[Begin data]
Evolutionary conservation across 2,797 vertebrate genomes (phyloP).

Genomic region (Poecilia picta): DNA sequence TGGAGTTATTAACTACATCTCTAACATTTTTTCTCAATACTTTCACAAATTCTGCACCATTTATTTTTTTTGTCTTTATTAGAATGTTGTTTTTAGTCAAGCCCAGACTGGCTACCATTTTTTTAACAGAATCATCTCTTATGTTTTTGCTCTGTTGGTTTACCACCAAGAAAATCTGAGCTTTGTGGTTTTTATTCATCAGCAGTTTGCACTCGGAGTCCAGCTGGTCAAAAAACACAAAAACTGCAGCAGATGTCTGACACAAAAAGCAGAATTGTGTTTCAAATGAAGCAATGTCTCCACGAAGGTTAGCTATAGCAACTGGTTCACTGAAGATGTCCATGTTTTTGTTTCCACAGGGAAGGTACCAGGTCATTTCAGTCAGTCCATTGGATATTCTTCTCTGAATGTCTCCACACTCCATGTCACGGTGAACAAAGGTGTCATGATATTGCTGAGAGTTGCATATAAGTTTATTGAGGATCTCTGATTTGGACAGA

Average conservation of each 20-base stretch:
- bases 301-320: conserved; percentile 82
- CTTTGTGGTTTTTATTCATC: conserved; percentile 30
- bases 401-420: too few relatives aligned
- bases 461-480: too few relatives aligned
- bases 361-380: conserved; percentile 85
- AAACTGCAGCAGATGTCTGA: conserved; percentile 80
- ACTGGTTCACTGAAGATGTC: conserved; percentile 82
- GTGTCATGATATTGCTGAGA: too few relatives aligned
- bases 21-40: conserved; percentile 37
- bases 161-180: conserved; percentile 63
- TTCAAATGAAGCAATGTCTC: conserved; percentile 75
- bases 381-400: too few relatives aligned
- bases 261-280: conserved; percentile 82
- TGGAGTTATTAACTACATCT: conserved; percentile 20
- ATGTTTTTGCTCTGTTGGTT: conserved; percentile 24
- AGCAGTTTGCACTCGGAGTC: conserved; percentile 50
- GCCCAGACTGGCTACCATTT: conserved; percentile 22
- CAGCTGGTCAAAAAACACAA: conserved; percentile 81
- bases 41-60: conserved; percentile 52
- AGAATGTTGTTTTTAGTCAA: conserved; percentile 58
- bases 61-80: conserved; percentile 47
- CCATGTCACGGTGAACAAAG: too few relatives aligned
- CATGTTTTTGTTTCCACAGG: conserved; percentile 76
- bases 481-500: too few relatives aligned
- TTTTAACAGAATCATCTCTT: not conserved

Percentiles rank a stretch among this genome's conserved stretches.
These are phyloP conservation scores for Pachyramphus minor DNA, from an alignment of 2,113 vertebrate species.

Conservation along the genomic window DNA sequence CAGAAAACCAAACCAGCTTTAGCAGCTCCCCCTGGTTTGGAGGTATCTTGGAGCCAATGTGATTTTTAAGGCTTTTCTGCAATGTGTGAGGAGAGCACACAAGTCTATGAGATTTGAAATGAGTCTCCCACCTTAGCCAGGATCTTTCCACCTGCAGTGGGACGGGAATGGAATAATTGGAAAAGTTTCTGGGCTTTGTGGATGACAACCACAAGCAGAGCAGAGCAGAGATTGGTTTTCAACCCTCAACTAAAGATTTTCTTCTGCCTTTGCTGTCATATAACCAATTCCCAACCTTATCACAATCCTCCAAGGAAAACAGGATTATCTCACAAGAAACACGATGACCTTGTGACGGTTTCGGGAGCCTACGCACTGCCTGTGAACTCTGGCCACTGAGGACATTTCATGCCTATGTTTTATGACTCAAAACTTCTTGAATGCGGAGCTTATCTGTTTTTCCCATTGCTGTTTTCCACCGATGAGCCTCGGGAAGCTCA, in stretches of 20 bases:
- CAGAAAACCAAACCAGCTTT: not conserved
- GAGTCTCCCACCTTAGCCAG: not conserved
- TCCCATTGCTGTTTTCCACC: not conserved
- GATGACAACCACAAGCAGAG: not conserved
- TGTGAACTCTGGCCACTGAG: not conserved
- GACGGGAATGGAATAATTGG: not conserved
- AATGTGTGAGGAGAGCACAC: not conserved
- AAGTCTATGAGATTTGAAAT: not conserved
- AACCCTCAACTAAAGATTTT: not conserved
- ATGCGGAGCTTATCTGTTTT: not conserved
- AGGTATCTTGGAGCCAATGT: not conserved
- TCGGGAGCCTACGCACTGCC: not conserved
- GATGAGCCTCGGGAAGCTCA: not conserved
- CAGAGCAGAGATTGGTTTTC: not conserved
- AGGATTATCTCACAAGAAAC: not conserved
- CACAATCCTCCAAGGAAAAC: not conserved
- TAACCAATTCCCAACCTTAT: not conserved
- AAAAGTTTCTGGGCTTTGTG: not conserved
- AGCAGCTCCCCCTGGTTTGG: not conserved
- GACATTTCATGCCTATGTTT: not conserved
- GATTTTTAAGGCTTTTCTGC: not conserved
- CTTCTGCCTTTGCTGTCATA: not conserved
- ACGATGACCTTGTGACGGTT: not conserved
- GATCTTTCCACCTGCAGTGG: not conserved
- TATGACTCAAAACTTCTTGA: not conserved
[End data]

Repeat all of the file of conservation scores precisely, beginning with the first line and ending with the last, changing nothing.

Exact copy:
Evolutionary conservation across 2,797 vertebrate genomes (phyloP).

Genomic region (Poecilia picta): DNA sequence TGGAGTTATTAACTACATCTCTAACATTTTTTCTCAATACTTTCACAAATTCTGCACCATTTATTTTTTTTGTCTTTATTAGAATGTTGTTTTTAGTCAAGCCCAGACTGGCTACCATTTTTTTAACAGAATCATCTCTTATGTTTTTGCTCTGTTGGTTTACCACCAAGAAAATCTGAGCTTTGTGGTTTTTATTCATCAGCAGTTTGCACTCGGAGTCCAGCTGGTCAAAAAACACAAAAACTGCAGCAGATGTCTGACACAAAAAGCAGAATTGTGTTTCAAATGAAGCAATGTCTCCACGAAGGTTAGCTATAGCAACTGGTTCACTGAAGATGTCCATGTTTTTGTTTCCACAGGGAAGGTACCAGGTCATTTCAGTCAGTCCATTGGATATTCTTCTCTGAATGTCTCCACACTCCATGTCACGGTGAACAAAGGTGTCATGATATTGCTGAGAGTTGCATATAAGTTTATTGAGGATCTCTGATTTGGACAGA

Average conservation of each 20-base stretch:
- bases 301-320: conserved; percentile 82
- CTTTGTGGTTTTTATTCATC: conserved; percentile 30
- bases 401-420: too few relatives aligned
- bases 461-480: too few relatives aligned
- bases 361-380: conserved; percentile 85
- AAACTGCAGCAGATGTCTGA: conserved; percentile 80
- ACTGGTTCACTGAAGATGTC: conserved; percentile 82
- GTGTCATGATATTGCTGAGA: too few relatives aligned
- bases 21-40: conserved; percentile 37
- bases 161-180: conserved; percentile 63
- TTCAAATGAAGCAATGTCTC: conserved; percentile 75
- bases 381-400: too few relatives aligned
- bases 261-280: conserved; percentile 82
- TGGAGTTATTAACTACATCT: conserved; percentile 20
- ATGTTTTTGCTCTGTTGGTT: conserved; percentile 24
- AGCAGTTTGCACTCGGAGTC: conserved; percentile 50
- GCCCAGACTGGCTACCATTT: conserved; percentile 22
- CAGCTGGTCAAAAAACACAA: conserved; percentile 81
- bases 41-60: conserved; percentile 52
- AGAATGTTGTTTTTAGTCAA: conserved; percentile 58
- bases 61-80: conserved; percentile 47
- CCATGTCACGGTGAACAAAG: too few relatives aligned
- CATGTTTTTGTTTCCACAGG: conserved; percentile 76
- bases 481-500: too few relatives aligned
- TTTTAACAGAATCATCTCTT: not conserved

Percentiles rank a stretch among this genome's conserved stretches.
These are phyloP conservation scores for Pachyramphus minor DNA, from an alignment of 2,113 vertebrate species.

Conservation along the genomic window DNA sequence CAGAAAACCAAACCAGCTTTAGCAGCTCCCCCTGGTTTGGAGGTATCTTGGAGCCAATGTGATTTTTAAGGCTTTTCTGCAATGTGTGAGGAGAGCACACAAGTCTATGAGATTTGAAATGAGTCTCCCACCTTAGCCAGGATCTTTCCACCTGCAGTGGGACGGGAATGGAATAATTGGAAAAGTTTCTGGGCTTTGTGGATGACAACCACAAGCAGAGCAGAGCAGAGATTGGTTTTCAACCCTCAACTAAAGATTTTCTTCTGCCTTTGCTGTCATATAACCAATTCCCAACCTTATCACAATCCTCCAAGGAAAACAGGATTATCTCACAAGAAACACGATGACCTTGTGACGGTTTCGGGAGCCTACGCACTGCCTGTGAACTCTGGCCACTGAGGACATTTCATGCCTATGTTTTATGACTCAAAACTTCTTGAATGCGGAGCTTATCTGTTTTTCCCATTGCTGTTTTCCACCGATGAGCCTCGGGAAGCTCA, in stretches of 20 bases:
- CAGAAAACCAAACCAGCTTT: not conserved
- GAGTCTCCCACCTTAGCCAG: not conserved
- TCCCATTGCTGTTTTCCACC: not conserved
- GATGACAACCACAAGCAGAG: not conserved
- TGTGAACTCTGGCCACTGAG: not conserved
- GACGGGAATGGAATAATTGG: not conserved
- AATGTGTGAGGAGAGCACAC: not conserved
- AAGTCTATGAGATTTGAAAT: not conserved
- AACCCTCAACTAAAGATTTT: not conserved
- ATGCGGAGCTTATCTGTTTT: not conserved
- AGGTATCTTGGAGCCAATGT: not conserved
- TCGGGAGCCTACGCACTGCC: not conserved
- GATGAGCCTCGGGAAGCTCA: not conserved
- CAGAGCAGAGATTGGTTTTC: not conserved
- AGGATTATCTCACAAGAAAC: not conserved
- CACAATCCTCCAAGGAAAAC: not conserved
- TAACCAATTCCCAACCTTAT: not conserved
- AAAAGTTTCTGGGCTTTGTG: not conserved
- AGCAGCTCCCCCTGGTTTGG: not conserved
- GACATTTCATGCCTATGTTT: not conserved
- GATTTTTAAGGCTTTTCTGC: not conserved
- CTTCTGCCTTTGCTGTCATA: not conserved
- ACGATGACCTTGTGACGGTT: not conserved
- GATCTTTCCACCTGCAGTGG: not conserved
- TATGACTCAAAACTTCTTGA: not conserved